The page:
The Tower Journal

William Miller




Open Casket

A grieving man
drove a Model-T
all night.

And he reached
the graveyard
before the pine
box was buried,
the first dirt
tossed.

He asked to see
the body, one last
time, and the lid
was lifted free.

And he saw his
brother, the one
he played with
on this very hill
of stones.

They fired cap
pistols, fell down;
death was ten
seconds…

And they ate dinner
on the ground,
told stories about
his brother
at different ages.

They talked and laughed
until the evening
shadows fell
across them,
their brother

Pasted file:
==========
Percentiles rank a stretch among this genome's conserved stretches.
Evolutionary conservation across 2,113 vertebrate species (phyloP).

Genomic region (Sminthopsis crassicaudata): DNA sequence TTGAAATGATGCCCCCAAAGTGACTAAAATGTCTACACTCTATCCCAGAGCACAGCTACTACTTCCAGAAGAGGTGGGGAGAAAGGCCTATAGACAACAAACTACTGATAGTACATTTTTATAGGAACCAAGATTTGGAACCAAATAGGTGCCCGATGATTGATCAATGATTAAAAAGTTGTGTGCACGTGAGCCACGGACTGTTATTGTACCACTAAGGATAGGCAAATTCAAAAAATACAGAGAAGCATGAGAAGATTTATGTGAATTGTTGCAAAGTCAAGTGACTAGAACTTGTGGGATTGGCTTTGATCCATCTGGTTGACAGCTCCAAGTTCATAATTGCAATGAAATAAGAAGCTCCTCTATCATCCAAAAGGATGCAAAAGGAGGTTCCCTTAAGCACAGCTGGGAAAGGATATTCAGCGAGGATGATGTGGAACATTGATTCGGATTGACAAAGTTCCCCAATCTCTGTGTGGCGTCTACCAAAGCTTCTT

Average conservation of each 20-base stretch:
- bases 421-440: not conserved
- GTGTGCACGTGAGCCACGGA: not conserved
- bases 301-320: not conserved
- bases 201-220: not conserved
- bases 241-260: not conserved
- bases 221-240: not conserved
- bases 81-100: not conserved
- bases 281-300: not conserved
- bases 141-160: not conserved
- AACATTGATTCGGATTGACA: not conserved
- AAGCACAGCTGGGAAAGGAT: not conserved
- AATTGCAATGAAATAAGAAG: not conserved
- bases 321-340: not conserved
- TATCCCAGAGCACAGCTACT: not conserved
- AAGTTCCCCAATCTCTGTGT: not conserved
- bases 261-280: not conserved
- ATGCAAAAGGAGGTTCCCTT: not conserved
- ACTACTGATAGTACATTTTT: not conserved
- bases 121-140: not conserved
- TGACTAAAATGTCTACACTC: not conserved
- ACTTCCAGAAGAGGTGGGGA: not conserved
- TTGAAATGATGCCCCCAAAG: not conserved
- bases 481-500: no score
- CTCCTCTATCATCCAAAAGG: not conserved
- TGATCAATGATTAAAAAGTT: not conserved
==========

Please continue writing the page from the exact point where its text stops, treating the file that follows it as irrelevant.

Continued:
come home.






Wilde’s Train

At two o’clock,
the prison train
pulled in the dock.

Oscar wore chains
and manacles,
as if there were
downs to run to,
escape over.

And the crowd
shouted his name,
and worse, the names
of his crimes …

He almost cried,
but knew that
that would make
the mob shout
even louder …

Every afternoon,
in gray Paris,
his hands shook,
salt stung his eyes.

Finally, he
had to know if
those voices
were real, lasting.

It rained hard
on his outdoor table,
the only glass
of wine he
could afford.


No train stopped;
no one laughed …

And he thought
how absurd he must
look:

the mad poet
dreaming in spite
of the rain,
his life a farce
not a tragedy.





Copyright © 2016 William Miller




William Miller  is the author of five collections of poetry, twelve books for children and a mystery novel. He lives in the French Quarter of New Orleans.

The Tower Journal
Winter  2016